Metro's lost passes
Thanks to the Internet Archive, we can travel back in time to see the passes Metro used to offer to the public (we can also take a look at hideous late 1990s webpage design). Let's look at some pass ideas that for one reason or another have been cancelled.
28-day "monthly" passes: Metro used to offer longer pass periods than the current weekly passes. These were activated on first use and offered customers unlimited rail or short rail trips for 28 days. The unlimited rail pass was sold at 7.7 times the maximum one-way fare at the time, and the short rail pass was sold at 10 times the one-way value.
According to WMATA, the 28 day passes were cancelled because they were not very popular. This is not surprising. The 28 day passes were exactly four times as much as the 7-day passes, even though purchasing a 28-day pass involves greater outlay and risk for the purchaser, with no added benefit.
If Metro reinstates a "near-monthly" pass, they should consider having true monthly passes. While this appears to be giving riders a bigger discount, having longer pass durations discourages customers from being choosy with their pass weeks. If people know they have a leave day or travel coming up, they may choose to pay by the ride for a specific week. With monthly passes and automatic subscription, people are more likely to buy passes anyway, especially if it is slightly cheaper than the equivalent weekly passes. That way, when riders take a sick day or leave or travel, Metro has already collected the fare for those work days in advance.
Combined rail and bus passes: You used to be able to get one of the two rail passes that was also good for bus trips for just a few dollars more. For just $5 more, you could add a weekly bus pass to your 7-day rail fast pass, or for $2.50 more, you could add bus to your short rail pass. This offered the best deal Metro had: If you regularly rode a maximum distance rail ride and transferred to the bus, you could get your whole week worth of commuting for the price of less than four days. Metro got rid of this combined rail/bus pass during a round of fare simplification.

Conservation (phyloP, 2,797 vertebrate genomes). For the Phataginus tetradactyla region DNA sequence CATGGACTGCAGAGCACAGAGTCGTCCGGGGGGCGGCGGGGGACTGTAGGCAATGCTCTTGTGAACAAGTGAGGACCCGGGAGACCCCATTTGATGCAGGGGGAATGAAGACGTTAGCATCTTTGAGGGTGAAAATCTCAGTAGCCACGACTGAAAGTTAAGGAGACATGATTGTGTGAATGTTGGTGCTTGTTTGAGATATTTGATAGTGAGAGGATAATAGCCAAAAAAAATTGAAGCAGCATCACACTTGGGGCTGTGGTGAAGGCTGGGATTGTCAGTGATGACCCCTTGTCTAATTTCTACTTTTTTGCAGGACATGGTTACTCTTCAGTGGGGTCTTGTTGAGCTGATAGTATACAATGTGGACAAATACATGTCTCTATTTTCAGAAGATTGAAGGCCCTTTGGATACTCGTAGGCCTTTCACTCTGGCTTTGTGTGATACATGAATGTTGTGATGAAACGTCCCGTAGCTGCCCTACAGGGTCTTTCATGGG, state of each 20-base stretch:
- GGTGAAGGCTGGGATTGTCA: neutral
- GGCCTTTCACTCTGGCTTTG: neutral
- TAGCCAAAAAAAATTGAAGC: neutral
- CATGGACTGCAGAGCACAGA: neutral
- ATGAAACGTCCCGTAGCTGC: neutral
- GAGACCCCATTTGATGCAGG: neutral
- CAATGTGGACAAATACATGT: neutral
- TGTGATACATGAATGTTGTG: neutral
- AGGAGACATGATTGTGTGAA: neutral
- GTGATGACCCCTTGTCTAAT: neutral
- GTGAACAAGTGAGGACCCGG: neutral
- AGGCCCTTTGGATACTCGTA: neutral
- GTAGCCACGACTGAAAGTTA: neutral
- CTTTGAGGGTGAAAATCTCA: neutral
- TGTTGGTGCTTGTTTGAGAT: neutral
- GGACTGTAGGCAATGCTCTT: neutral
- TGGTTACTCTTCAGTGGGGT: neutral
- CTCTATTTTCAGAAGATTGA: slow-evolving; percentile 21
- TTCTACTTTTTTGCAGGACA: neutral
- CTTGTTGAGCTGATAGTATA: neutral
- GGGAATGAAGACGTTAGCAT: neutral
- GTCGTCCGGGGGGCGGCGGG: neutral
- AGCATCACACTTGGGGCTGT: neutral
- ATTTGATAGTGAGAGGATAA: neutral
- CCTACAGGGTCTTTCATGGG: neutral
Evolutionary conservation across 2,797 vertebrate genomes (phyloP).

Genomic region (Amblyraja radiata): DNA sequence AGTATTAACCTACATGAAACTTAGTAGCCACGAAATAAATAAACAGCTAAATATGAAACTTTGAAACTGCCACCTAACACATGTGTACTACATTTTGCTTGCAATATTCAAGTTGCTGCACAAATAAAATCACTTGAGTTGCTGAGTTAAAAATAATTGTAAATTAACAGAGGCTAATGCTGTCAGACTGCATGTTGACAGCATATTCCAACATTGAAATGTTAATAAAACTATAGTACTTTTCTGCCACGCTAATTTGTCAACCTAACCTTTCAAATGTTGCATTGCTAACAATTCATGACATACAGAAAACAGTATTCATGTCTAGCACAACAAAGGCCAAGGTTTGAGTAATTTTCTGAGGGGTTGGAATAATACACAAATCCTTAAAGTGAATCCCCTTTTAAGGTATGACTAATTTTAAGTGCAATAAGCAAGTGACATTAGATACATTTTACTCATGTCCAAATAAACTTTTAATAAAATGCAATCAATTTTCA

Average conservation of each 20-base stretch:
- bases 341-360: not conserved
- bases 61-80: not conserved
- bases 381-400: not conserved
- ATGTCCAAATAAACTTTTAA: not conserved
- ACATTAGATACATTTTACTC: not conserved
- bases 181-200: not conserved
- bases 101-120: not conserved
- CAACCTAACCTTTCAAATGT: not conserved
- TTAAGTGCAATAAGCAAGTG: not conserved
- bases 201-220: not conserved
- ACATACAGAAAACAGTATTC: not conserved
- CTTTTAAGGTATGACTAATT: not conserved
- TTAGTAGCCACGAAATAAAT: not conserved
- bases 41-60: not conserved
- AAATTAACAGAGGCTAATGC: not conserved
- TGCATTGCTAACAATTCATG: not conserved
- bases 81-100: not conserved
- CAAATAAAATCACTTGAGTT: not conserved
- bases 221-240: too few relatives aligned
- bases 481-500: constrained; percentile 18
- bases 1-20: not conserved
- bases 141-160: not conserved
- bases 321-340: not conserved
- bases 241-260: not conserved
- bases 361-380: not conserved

Now that rail pass holders don't have the transfer option, Metro should reinstate this pass (at a price of $10.00 higher than the equivalent rail pass) or go with the flexible pass option I recommend.
Zoned or jurisdiction-specific bus passes: Since Metro bus fares used to be distance- and jurisdiction-based, Metro sold bus passes good for use only in one or two jurisdictions or for limited-zone trips. When Metrobus fares were simplified, the need for these passes went away. These passes disappeared when Metrobus fares were simplified, apparently around the year 1999 or 2000.
Bonus fare: Metro used to offer a bonus fare value of 10% when you purchased a farecard worth $20 or more. In my opinion, this bonus program is no longer necessary to spur ridership. Metro is already crowded during rush hour periods, and the discount would primarily reduce the revenues received by the longest-distance, peak fare customers.
The bonus provided a discount on Metro service that we do not really have a surplus of anymore, and would require raising all other fares accordingly. Passes are a more appropriate option, they give a discount on regular riders' additional trips, which are more likely to be outside of rush hour when the vehicles are less crowded.
As the Metro system has aged, Metro has offered fewer discount or unlimited-ride programs for riders. Some of these eliminations have been appropriate for the way Metro has evolved, and some have taken away options that would be appropriate for today's riders. Metro should bring back a form of the 28-day pass, and should use the "Puget Pass" model to effectively bring back the combined bus and rail pass.
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